# Work done by Three Dimensional Inverse Square Field

1. Apr 10, 2016

### RyanTAsher

1. The problem statement, all variables and given/known data

Find the work done by the three-dimensional inverse-square field

$F(r) = \frac {1} {||r||^3} r$

on a particle that moves along the line segment from P(6, 2, 3) to Q(4,2,4)

2. Relevant equations

$\int_C F \bullet dr = \int_a^b f(h(t), g(t)) \sqrt {(\frac {dx} {dt})^2 + (\frac {dy} {dt})^2} = \int_a^b f(h(t),g(t)) ||\vec r'(t)|| dt$

3. The attempt at a solution

I cannot figure out where to start. I've been generally confused by line integrals the entire section. The only relationship I can see is with the 3rd equation I provided in the relevant equations where we have a magnitude $||\vec r'(t)||$. But then what would be the function F? Is it the $\frac {1} {||r||^3} r$? But that is a function of F(r), so I'm not sure how this changes the dynamics of the problem...? The most I could thing of would be along the lines of

$\int_C F \bullet dr = \int_a^b f(h(t),g(t)) ||\vec r'(t)|| dt$

$\int_C F \bullet dr = \int_a^b \frac {r} {||r||^3} ||\vec r'(t)|| dt$

but now we have a function of r AND t inside this integral, but the integral is with respect to t, so could I just pull the function of r out?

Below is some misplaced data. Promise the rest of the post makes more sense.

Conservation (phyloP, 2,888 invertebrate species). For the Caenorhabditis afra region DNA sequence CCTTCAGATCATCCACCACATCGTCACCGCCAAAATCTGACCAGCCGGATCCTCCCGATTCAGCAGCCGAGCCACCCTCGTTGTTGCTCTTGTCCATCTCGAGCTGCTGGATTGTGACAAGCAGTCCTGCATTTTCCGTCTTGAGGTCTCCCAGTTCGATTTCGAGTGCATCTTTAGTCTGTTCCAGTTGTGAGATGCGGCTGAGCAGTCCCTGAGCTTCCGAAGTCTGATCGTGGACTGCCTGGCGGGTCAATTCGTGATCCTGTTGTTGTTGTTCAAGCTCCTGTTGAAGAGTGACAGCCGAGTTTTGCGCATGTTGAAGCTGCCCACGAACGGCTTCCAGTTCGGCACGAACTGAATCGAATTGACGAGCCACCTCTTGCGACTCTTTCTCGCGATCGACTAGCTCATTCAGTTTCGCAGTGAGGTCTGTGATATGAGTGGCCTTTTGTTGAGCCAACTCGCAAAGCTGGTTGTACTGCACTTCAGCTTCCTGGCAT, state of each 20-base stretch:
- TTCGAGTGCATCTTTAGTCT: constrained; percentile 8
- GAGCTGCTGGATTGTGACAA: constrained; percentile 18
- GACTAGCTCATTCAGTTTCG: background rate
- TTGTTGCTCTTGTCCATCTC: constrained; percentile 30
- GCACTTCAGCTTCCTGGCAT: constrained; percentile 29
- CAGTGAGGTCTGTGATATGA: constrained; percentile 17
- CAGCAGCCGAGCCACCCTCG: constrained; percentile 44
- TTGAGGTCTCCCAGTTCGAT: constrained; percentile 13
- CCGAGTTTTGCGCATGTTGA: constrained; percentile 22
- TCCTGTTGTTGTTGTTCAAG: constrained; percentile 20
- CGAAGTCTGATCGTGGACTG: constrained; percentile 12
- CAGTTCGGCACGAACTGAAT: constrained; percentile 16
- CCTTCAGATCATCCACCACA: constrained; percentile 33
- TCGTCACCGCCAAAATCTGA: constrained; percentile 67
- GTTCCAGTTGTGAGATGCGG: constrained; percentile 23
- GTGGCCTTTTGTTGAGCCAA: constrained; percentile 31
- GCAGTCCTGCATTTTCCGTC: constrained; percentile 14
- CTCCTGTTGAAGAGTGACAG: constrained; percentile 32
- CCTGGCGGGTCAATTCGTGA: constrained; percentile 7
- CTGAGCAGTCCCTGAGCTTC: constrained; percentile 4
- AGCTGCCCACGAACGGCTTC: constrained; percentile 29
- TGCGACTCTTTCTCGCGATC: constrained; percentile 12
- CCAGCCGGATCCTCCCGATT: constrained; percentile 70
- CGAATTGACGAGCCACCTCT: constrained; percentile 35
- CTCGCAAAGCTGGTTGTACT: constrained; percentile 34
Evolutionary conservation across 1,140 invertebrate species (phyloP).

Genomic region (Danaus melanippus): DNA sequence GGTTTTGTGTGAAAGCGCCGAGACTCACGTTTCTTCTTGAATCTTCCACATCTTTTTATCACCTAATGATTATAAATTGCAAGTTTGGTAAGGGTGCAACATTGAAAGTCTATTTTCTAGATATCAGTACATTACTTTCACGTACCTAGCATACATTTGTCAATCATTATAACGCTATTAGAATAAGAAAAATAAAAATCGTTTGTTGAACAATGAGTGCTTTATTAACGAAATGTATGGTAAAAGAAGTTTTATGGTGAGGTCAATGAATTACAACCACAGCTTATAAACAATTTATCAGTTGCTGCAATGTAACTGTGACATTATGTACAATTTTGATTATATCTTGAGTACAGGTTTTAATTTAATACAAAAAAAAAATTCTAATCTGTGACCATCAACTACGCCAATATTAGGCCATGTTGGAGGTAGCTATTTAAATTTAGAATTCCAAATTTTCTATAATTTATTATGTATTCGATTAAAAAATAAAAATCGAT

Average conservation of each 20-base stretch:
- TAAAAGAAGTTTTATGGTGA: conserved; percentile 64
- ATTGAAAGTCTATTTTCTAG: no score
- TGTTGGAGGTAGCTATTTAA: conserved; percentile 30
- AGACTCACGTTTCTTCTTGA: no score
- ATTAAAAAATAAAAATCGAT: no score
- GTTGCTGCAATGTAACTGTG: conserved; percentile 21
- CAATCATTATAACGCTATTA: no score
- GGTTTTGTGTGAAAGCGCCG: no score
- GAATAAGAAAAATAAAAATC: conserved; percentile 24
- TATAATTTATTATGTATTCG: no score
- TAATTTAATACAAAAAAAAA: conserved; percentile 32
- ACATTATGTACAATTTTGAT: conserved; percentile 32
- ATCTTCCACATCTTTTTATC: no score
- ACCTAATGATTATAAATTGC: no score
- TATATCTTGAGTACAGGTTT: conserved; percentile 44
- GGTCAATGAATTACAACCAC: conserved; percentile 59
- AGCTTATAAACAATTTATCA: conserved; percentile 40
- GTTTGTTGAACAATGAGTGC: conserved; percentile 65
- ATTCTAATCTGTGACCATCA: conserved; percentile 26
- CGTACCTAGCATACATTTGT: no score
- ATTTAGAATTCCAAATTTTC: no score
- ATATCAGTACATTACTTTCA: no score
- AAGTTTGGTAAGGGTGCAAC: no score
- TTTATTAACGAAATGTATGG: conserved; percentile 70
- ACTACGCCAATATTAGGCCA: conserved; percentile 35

$\int_C F \bullet dr = \frac {r} {||r||^3} \int_a^b ||\vec r'(t)|| dt$

but then what is the function for r(t), I don't understand parameterization very well, and I'm not sure if I'm supposed to make some kind of parametric substitution?

2. Apr 10, 2016

### BvU

What did you do with the dot product ? In your first equation you pretend $\vec F$ and $d\vec r$ are collinear -- they are not !

And your $F(r) = \frac {1} {||r||^3} r$ should be $\vec F(\vec r) = \frac {1} {||r||^3} \vec r$ or
$\vec F(\vec r) = \frac {1} {\vec r\cdot\vec r} \hat r$

3. Apr 10, 2016

### RyanTAsher

I'm not sure I follow. Since F is a function of r in this case, unlike it is usually a function re-parameterized, I'm not sure how to deal with F as a function of r, in general.

4. Apr 10, 2016

### BvU

A force is a vector. Your inverse-square forces point away from the origin. So the force vector at position $(x,y,z)$ has a magnitude that only depends on $|\vec r| = \sqrt{x^2+y^2+z^2}$ but a direction that depends on each of x, y and z.

You path is from $(6,2,3)$ to $(4,2,4)$. I could draw the path as a line segment in the plane $y = 2$, but that doesn't help much. Your job (as I understand it *) is to find a way to express $\vec F\cdot d\vec s$ ( I use $\vec s$ for the path direction, to distinguish from the position vector $\vec r$) and integrate.

*) there are other more indirect ways to calculate this work, but they depend on establishing that $\vec F$ is conservative and finding the corresponding potential field; my impression is that you are supposed to actually do the integral in this exercise.